Al-Jazira,_Mesopotamia

Al-Jazira, Mesopotamia

For other uses, see the disambiguation, Jazira.

Al-Jazira (Arabic, الجزيرة) is the traditional Arabic name for the modern-day regions of northwestern Iraq and northeastern Syria. (It is variously transliterated into Roman script as Djazirah, Djezirah and Jazirah.) It covers northern Mesopotamia, extending from the Euphrates river to the Tigris river. The Khabur River runs for 440 km through the district, from Turkey in the north, feeding into the Euphrates. Its major settlements are Mosul, Deir ez-Zor, Ar Raqqah, Al Hasakah and Qamishli. The western, Syrian part, is contiguous with the Syrian Al-Hasakah Governorate. The capital of the western region is Al-Hasakah. The eastern, Iraqi part, is contiguous with the Iraqi Ninewa Governorate. The capital of this eastern region is Mosul.

Al-Jazira is characterised as a plain, quite distinct from the Syrian Desert and lower-lying central Mesopotamia. The region has several parts to it. In the northwestern part, is one of the largest salt deserts in the world. Further south, extending from Mosul to near Basra is a huge sandy desert similar to the Empty Quarter, where temperatures can reach 58 degrees Celsius in the summer. The region has been plagued by drought in recent years.

Ancient ruins

It contains the archaelological site Tell Halaf.

History

In ancient times it was part of Assyria.

The name was used by Islamic sources to refer to the northern section of Mesopotamia, which together with Sawād, made up Al-‘arāgh (Iraq). The region was limited to the Sanjar Mountains in the south, but the western and eastern boundaries seem to have fluctuated in the pre-Abbasid times (sometimes to include Northern Syria to the west and Adiabene in the east). During the early Islamic Empire (i.e. Umayyads), the administration of Jazira was often shared with that of Armenia.

Al-Jazira included the Sasanian provinces of Arbayestan, Nisibis, and Mosul. The conquest of the region took place under the early caliphate that left the general administration of the region intact, with the exception of levying the jizya tax on the population. At the time of Mu‘awiyah (governor of Syria and the later founder of the Umayyad Caliphate), the administration of al-Jazira was included in the administration of Syria.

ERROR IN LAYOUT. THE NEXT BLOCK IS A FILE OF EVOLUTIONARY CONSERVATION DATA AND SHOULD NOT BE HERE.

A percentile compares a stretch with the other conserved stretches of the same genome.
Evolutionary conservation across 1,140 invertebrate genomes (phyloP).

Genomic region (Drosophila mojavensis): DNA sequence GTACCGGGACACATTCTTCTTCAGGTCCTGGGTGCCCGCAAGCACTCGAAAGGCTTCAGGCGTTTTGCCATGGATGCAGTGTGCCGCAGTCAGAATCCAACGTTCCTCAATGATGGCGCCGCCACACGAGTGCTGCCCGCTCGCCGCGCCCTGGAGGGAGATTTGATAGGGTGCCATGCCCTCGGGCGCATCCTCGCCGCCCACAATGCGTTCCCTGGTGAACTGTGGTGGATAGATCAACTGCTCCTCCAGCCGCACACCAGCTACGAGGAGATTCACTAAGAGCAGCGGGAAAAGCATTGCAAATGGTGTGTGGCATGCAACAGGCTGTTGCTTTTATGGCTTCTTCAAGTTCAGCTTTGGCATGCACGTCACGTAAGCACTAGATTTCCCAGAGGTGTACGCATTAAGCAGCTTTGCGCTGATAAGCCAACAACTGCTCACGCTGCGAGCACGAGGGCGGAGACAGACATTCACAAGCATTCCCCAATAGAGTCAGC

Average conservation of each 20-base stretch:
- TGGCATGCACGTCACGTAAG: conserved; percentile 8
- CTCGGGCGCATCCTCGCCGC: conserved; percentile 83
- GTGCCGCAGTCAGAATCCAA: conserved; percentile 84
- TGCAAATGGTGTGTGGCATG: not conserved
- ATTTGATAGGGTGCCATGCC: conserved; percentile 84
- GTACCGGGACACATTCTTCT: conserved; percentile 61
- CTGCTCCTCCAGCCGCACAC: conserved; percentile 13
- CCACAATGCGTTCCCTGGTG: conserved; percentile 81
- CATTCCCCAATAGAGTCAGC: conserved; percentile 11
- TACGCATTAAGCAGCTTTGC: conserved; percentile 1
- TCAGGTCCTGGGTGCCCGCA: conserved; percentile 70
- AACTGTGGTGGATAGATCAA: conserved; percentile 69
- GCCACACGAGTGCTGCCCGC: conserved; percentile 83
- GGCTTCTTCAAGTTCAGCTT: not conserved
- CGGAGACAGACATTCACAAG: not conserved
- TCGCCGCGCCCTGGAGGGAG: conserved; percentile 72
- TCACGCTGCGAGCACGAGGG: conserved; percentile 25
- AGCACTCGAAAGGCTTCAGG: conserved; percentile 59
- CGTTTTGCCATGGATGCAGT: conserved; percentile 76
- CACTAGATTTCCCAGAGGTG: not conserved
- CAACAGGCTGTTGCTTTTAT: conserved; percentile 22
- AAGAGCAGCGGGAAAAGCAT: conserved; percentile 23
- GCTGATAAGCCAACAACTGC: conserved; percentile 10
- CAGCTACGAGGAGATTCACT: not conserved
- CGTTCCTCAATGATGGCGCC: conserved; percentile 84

Since the pre-Islamic times, al-Jazira has been an economically prosperous region with various agricultural (fruit and cereal) products, as well as a prolific manufacturing (food processing and cloth weaving) system. The region’s position at the border of the Sasanian and Byzantine territories also made it an important commercial center, and advantage that the region continued to enjoy, even after the Muslim conquest of Byzantine possessions in Anatolia.

The prosperity of the region and its high agricultural and manufacturing output made it an object of contest between the leaders of the early conquering Arab armies. Various conquerors tried, in vain, to bind various cities of the former Sasanian provinces, as well as the newly conquered Byzantine provinces of Mesopotamia, into a coherent unit under their own rule.

The control of the region, however, was essential to any power centered in Baghdad. Consequently, the establishment of the Abbasid Caliphate brought al-Jazira under the direct rule of the government in Baghdad. At this time, al-Jazira was one of the highest tax yielding provinces of the Abbasid Empire.

During the early history of Islam, al-Jazira became a center for Kharijite (Xwārij) movement and had to be constantly subdued by various caliphs. Later, a local dynasty called the Hamdānids, themselves descendants of a Kharijite, established an autonomous state with two branches in al-Jazira and Northern Syria. The demise of the Hamdānid power put the region back under the nominal rule of the Caliphs of Baghdad, while the true control was indeed in the hands of the Buyid brothers who had conquered Baghdad itself.

In subsequent eras, al-Jazira came under the control of newly established Turkic dynasties such as the Ikhshidids and the Zangis, and eventually was controlled by the Ayyubids (i.e. Saladin). Later development of the region was determined by the rise of Mosul and Nisibis, both important commercial and manufacturing centers. In the 12th century, the region was conquered and controlled by the Seljuk dynasty and was later put under the control of Seljuks of Rum, joining the emerging Ottoman Empire when the latter replaced the Seljuks of Rum in Asia Minor.

Historical and cultural characteristics in the 20th and 21st centuries

Thousands of Christian refugees entered into Syrian Al-Jazira, from Turkey following World War I. Additionally, in 1933 17,000 Assyrian Christians and 7,000 Chaldean Catholics fled into the area, following persecution in the Mosul region of northern Iraq.

Djezirah is one of the four dioceses of the Syrian Orthodox Church. (The others are in Aleppo, Homs-Hama and Damascus.)

The area has experienced a high rate of emigration in the past 40 years. Prime factors have been drought, the influx of Christians from the Turkish side of the Turkish-Syrian border and the influx of Kurds from the east.

Bibliography

  • Istakhri, Ibrahim. Al-Masālik wa-al-mamālik, Dār al-Qalam, Cairo, 1961
  • Brauer, Ralph W., Boundaries and Frontiers in Medieval Muslim Geography, Philadelphia, 1995
  • Ibn Khurradādhbih. Almasalik wal Mamalik, E. J. Brill, Leiden, 1967
  • Lestrange, G. The lands of the eastern caliphate. Cambridge: Cambridge University Press, 1930
  • Mohammadi Malayeri, Mohammad. Tārikh o Farhang-i Irān dar Asr-e Enteghaal, Tus, Tehran, 1996
  • Morony, Michael G. Iraq after the Muslim Conquest, Princeton, 1984

References

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